To ensure VET accessibility to learners from socially vulnerable groups, The Ministry of Education, Science and Sport conducted a survey to identify the share of students to be provided with computers and internet connection (about 35 000 children). Public procurement has been organised and most of the equipment has been purchased or rented. Both the business community and individuals have been donating computers through a dedicated platform A School at Home where people can lend or donate IT equipment (362 individuals, 59 businesses and some 1500 computers collected by 1 May).

The biggest challenge for VET institutions is the provision of practical skills required for certain competences. Order No. V-574 of 17 April 2020 establishes that final assessment for VET graduates in 2019/20 shall not be carried out during quarantine. Instead, their average grades on the vocational subjects (modules, units) will be indicated in the diplomas. However, qualification assessment has been allowed for some programmes such as firefighter-rescuer, policeman, paramedic, and motor vehicle carriage driver.

Changes in VET content: guaranteed quality assurance

The theoretical part of VET programmes and some practical training have been carried out with the use of digital means, when remote delivery is not possible, practical training is postponed until the normal education process is resumed.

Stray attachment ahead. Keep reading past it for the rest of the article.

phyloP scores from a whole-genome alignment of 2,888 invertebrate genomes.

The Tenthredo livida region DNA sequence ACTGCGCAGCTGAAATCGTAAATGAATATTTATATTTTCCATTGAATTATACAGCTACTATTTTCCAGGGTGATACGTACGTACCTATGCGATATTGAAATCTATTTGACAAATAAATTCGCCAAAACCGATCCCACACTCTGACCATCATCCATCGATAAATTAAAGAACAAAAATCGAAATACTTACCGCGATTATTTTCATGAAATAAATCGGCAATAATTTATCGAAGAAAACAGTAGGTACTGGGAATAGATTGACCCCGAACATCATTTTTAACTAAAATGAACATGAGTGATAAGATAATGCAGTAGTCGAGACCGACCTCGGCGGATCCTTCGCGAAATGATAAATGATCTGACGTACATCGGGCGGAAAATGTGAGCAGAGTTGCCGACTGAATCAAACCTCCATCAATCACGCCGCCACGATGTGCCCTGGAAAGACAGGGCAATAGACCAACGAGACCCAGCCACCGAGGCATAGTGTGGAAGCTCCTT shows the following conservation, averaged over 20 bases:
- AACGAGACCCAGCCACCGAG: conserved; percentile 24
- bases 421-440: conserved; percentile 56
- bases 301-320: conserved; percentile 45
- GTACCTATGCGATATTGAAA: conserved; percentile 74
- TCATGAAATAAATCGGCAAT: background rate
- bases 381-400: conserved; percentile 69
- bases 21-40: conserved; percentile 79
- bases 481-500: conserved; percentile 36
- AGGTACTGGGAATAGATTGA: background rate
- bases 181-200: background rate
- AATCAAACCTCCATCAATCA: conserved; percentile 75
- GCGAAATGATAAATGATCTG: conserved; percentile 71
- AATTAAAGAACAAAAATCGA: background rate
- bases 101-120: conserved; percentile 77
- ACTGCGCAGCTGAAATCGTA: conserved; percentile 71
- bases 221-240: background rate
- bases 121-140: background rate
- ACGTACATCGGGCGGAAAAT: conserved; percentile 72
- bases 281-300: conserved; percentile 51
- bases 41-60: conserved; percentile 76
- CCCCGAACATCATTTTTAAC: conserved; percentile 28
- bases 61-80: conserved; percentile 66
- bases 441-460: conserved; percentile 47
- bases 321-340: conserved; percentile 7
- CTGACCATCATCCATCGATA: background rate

Distance learning requires more time from teachers to prepare for classes, yet feedback from VET students has been very positive: a survey conducted in April show that learners’ self-motivation for distance learning is high, in more than half of VET institutions, ranging from 7 to 9 in a scale to 10.

VET community: the lessons learned

Remote VET has not only mobilised the community for action but also opened up an opportunity to re-evaluate working methods and teaching materials. The key aspect is involving the VET community both at a school level and also at a national level. Both learners and teachers have become more open to change and willing to share the best remote VET practices. Feedback has been more thoroughly analysed, showing that remote classes are often more attractive for learners that physical classes.

The Qualifications and VET Development Centre has been coordinating the development of a digital resources bank of good VET practices, which can be used by all VET institutions to share each other’s digital resources.

The Ministry of Education, Science and Sport, together with the Association of Lithuanian VET institutions, have been organising weekly remote consultations and seminars aimed at sharing local problems, raising issues and finding solutions, sharing good practices and making strategic decisions together.

Lithuanian universities, other education institutions, and even business establishments have provided all teachers with free access to their digital resources (the major share is also freely accessible to the general public) and an opportunity to take part in training courses free of charge. For example, members of the Vytautas Magnus University community have shared their video lectures and records.

The survey results leave no doubt among the specialists of the Ministry of Education, Science and Sport that remote learning should be considered in future for VET implementation plans.